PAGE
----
TABLE 4______________________________________     Layer configuration       Charge injec-                  Photo-Film formation       tion blocking                  sensitive  Surfaceconditions  layer      layer      layer______________________________________Flow of source gasSiH4   200    sccm    200  sccm  40   sccmH2     1000   sccm    1000 sccm  1000 sccmB2 H6 /SiH4       1000   ppm     6    ppm   0    ppmCH4    0      sccm    0    sccm  200  sccmPressure    3.0    mtorr   3.0  mtorr 3.0  mtorrMicrowave power       1200   W       1200 W     1200 WFilm thickness       3      μm   25   μm 0.5  μm______________________________________

As will be apparent from the above experimental examples and comparative examples, in the apparatus for forming deposited films with the microwave plasma CVD method according to the present invention, it is possible to fabricate the photosensitive drum without losing the characteristics as a photosensitive drum even with an increased flow of silane gas which is a source gas, i.e., at an increased deposition rate. On the contrary, when the conventional apparatus for forming deposited films was used, the photosensitive drum could not be fabricated as dielectric windows were broken with the increased deposition rate. Although the evaluation items of the number of spheroidal projections and the image defect are closely related, it can be found from the above evaluation that the number of spheroidal projections can be sufficiently reduced in the present invention.

Further, when the amorphous silicone photosensitive drum was continuously fabricated, the number of photosensitive drums which could be fabricated within the same period in the experimental example 2 was three or more times that in the comparative example 2.

EXPERIMENTAL EXAMPLE 3

Using an apparatus for forming deposited films with the microwave plasma CVD method as above described and shown in FIGS. 1 to 3, the deposited films were formed on the substrates, according to the conditions as indicated in Table 5, to fabricate an amorphous silicone carbide photosensitive drum which is a photoreceptor for electrophotography. Note that the cooling of the dielectric windows was started by passing the cooling water therethrough at the same time as the start of discharge. The same evaluation as in the experimental example 2 was performed for the fabricated photosensitive drum. Its results are shown in Table 3. As will be clear from the table, satisfactory results were obtained for all the items.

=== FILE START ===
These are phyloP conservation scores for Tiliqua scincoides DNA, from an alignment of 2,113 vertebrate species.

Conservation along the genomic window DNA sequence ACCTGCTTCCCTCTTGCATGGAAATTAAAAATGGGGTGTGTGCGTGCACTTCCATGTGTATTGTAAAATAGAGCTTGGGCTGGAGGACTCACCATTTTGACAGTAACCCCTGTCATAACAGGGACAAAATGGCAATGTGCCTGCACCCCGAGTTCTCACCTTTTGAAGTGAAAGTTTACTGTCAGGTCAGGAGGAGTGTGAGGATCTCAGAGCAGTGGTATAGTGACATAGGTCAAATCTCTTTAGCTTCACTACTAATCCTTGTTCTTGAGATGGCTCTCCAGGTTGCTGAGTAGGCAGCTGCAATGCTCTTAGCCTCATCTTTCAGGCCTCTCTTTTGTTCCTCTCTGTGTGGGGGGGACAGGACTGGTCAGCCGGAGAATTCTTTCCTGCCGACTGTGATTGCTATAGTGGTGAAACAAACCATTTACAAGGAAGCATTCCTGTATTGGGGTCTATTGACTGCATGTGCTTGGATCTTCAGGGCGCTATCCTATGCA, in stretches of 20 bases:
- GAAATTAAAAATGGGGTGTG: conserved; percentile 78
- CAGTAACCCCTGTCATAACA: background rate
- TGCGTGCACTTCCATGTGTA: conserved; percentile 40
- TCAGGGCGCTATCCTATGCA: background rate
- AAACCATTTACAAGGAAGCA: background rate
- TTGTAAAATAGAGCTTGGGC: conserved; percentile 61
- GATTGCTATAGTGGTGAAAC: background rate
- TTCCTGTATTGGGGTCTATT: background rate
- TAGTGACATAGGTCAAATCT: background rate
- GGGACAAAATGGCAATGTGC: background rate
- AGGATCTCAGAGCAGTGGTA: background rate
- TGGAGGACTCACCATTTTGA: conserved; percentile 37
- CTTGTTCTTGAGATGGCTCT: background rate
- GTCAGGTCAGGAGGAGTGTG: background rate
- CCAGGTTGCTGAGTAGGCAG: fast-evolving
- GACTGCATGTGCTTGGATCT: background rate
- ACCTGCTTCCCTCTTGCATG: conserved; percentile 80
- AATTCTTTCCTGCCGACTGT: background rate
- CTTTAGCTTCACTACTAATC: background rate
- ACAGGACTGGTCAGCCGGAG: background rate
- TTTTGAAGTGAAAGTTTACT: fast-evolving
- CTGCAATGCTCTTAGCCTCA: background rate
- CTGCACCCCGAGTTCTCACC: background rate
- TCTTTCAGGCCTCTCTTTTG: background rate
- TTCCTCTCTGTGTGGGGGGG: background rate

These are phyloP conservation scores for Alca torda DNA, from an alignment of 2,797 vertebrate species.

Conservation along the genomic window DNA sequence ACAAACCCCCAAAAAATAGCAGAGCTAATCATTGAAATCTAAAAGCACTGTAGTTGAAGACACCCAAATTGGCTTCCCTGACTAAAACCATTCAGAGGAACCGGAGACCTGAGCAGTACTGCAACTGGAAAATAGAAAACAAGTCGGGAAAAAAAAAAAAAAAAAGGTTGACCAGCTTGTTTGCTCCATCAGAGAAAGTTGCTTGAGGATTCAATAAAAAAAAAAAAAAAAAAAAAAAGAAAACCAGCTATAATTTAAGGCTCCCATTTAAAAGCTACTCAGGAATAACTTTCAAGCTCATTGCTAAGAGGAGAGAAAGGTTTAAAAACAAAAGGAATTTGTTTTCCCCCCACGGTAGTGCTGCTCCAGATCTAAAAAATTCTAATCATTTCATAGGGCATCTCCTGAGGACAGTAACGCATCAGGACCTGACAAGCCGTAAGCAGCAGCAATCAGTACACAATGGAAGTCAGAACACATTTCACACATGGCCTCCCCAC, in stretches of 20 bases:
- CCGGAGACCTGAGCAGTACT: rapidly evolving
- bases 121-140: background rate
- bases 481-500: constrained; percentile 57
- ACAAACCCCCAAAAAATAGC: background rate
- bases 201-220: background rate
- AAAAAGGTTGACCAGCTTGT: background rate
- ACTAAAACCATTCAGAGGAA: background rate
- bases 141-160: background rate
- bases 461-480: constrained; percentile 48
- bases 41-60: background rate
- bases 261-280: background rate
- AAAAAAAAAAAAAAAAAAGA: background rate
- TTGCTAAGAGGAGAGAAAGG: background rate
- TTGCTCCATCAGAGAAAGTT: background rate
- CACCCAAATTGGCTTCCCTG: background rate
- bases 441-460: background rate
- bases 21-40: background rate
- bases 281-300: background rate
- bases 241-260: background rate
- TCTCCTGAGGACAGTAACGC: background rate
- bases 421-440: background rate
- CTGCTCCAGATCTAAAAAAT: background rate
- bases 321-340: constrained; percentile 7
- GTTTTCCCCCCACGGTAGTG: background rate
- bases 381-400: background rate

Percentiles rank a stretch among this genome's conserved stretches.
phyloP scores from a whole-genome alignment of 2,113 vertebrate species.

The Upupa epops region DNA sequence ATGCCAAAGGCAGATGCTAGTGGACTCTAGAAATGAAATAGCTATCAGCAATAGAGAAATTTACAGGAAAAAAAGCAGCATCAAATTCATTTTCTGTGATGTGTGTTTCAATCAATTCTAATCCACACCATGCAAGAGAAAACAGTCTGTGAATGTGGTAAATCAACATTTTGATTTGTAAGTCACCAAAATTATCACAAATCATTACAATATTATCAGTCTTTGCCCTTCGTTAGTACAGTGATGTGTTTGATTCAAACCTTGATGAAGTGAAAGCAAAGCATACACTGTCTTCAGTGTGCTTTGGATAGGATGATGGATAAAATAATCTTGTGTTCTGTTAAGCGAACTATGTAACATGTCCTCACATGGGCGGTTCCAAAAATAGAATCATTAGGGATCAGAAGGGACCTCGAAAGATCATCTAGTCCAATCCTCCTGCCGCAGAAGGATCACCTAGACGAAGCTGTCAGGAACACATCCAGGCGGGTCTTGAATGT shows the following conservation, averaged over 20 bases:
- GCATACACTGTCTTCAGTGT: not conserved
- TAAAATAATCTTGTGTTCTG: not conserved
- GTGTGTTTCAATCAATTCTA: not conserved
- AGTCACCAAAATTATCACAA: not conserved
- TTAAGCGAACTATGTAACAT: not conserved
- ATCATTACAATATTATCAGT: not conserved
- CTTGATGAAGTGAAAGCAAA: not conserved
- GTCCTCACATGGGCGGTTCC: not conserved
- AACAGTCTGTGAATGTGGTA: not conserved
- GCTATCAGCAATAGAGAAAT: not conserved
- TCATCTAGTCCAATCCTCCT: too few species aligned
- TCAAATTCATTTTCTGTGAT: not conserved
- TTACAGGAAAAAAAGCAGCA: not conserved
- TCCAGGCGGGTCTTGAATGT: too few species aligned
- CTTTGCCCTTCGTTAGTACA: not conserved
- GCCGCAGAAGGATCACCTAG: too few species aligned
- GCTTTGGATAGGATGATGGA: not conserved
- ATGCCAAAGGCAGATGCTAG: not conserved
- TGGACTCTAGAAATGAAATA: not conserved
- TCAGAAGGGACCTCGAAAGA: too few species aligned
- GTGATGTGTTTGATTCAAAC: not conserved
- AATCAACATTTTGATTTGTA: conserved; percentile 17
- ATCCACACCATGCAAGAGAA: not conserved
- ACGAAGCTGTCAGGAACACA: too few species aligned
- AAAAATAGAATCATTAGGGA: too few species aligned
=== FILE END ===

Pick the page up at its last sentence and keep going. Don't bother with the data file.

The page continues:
TABLE 5______________________________________     Layer configuration       Charge trans-                  Photo-Film formation       porting    sensitive  Surfaceconditions  layer      layer      layer______________________________________Flow of source gasSiH4   800    sccm    800  sccm  160  sccmH2     1000   sccm    1000 sccm  1000 sccmB2 H6 /SiH4       10     ppm     1.0  ppm   0    ppmCH4    160    sccm    0    sccm  800  sccmPressure    5.0    mtorr   4.5  mtorr 5.0  mtorrMicrowave power       2.4    kW      2.4  kW    2.4  kWFilm thickness       30     μm   5    μm 0.5  μm______________________________________

The above experimental examples are to use the apparatus for forming deposited films with the microwave plasma CVD method according to the present invention for the fabrication of a photoreceptor for electrophotography using an amorphous silicone or amorphous silicone carbide, but this apparatus allows for the mass production of the amorphous silicone deposited films, relatively thick, particularly 10 μm or greater in thickness, with a high quality. The apparatus of the invention also provides the improvements in the mass productivity and the quality of deposited films, in forming a variety of functional deposited films, other than amorphous silicone deposited films for a photoreceptor for electrophotography, for example, deposited films as element members for use with semiconductor devices, image input line sensors, image pickup devices, photovoltaic devices, other various electronic or optical devices, with the microwave plasma CVD method.

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Classifications
U.S. Classification118/719, 118/723.0MW, 118/725, 118/730, 118/723.00R, 118/728
International ClassificationC08J7/00, C23C16/50, H01J37/32, H01L21/205, C23C16/511
Cooperative ClassificationH01J2237/3321, C23C16/511, H01J37/32743, H01J37/32238
European ClassificationH01J37/32O16B, H01J37/32M10D6, C23C16/511